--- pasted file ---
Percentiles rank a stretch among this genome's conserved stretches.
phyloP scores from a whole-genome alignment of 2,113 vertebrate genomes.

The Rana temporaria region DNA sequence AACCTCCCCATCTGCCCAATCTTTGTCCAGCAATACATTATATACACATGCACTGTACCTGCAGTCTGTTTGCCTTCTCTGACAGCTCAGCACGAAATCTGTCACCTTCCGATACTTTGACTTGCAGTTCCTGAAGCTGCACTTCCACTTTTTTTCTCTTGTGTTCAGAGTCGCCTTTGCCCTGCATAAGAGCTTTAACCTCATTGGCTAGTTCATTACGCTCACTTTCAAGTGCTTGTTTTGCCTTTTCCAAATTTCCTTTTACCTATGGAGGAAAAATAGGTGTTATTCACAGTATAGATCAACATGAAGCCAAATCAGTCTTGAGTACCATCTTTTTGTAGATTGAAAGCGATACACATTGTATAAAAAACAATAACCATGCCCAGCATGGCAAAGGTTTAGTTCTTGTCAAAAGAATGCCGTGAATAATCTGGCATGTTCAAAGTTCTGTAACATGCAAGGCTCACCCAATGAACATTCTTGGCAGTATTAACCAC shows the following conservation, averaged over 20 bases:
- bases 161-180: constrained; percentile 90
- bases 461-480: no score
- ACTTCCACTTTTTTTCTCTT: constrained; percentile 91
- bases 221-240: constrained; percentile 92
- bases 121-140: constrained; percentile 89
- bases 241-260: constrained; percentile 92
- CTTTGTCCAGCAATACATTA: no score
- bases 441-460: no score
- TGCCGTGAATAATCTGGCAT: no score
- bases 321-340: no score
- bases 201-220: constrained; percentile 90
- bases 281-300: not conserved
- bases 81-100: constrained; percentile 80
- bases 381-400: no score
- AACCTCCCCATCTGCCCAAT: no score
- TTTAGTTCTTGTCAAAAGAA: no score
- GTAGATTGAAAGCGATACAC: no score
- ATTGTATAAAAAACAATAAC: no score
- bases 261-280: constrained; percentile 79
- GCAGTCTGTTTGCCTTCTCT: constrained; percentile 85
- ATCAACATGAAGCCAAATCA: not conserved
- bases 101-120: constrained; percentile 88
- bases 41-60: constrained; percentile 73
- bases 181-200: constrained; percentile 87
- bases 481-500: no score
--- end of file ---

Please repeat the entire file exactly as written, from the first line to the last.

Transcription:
Percentiles rank a stretch among this genome's conserved stretches.
phyloP scores from a whole-genome alignment of 2,113 vertebrate genomes.

The Rana temporaria region DNA sequence AACCTCCCCATCTGCCCAATCTTTGTCCAGCAATACATTATATACACATGCACTGTACCTGCAGTCTGTTTGCCTTCTCTGACAGCTCAGCACGAAATCTGTCACCTTCCGATACTTTGACTTGCAGTTCCTGAAGCTGCACTTCCACTTTTTTTCTCTTGTGTTCAGAGTCGCCTTTGCCCTGCATAAGAGCTTTAACCTCATTGGCTAGTTCATTACGCTCACTTTCAAGTGCTTGTTTTGCCTTTTCCAAATTTCCTTTTACCTATGGAGGAAAAATAGGTGTTATTCACAGTATAGATCAACATGAAGCCAAATCAGTCTTGAGTACCATCTTTTTGTAGATTGAAAGCGATACACATTGTATAAAAAACAATAACCATGCCCAGCATGGCAAAGGTTTAGTTCTTGTCAAAAGAATGCCGTGAATAATCTGGCATGTTCAAAGTTCTGTAACATGCAAGGCTCACCCAATGAACATTCTTGGCAGTATTAACCAC shows the following conservation, averaged over 20 bases:
- bases 161-180: constrained; percentile 90
- bases 461-480: no score
- ACTTCCACTTTTTTTCTCTT: constrained; percentile 91
- bases 221-240: constrained; percentile 92
- bases 121-140: constrained; percentile 89
- bases 241-260: constrained; percentile 92
- CTTTGTCCAGCAATACATTA: no score
- bases 441-460: no score
- TGCCGTGAATAATCTGGCAT: no score
- bases 321-340: no score
- bases 201-220: constrained; percentile 90
- bases 281-300: not conserved
- bases 81-100: constrained; percentile 80
- bases 381-400: no score
- AACCTCCCCATCTGCCCAAT: no score
- TTTAGTTCTTGTCAAAAGAA: no score
- GTAGATTGAAAGCGATACAC: no score
- ATTGTATAAAAAACAATAAC: no score
- bases 261-280: constrained; percentile 79
- GCAGTCTGTTTGCCTTCTCT: constrained; percentile 85
- ATCAACATGAAGCCAAATCA: not conserved
- bases 101-120: constrained; percentile 88
- bases 41-60: constrained; percentile 73
- bases 181-200: constrained; percentile 87
- bases 481-500: no score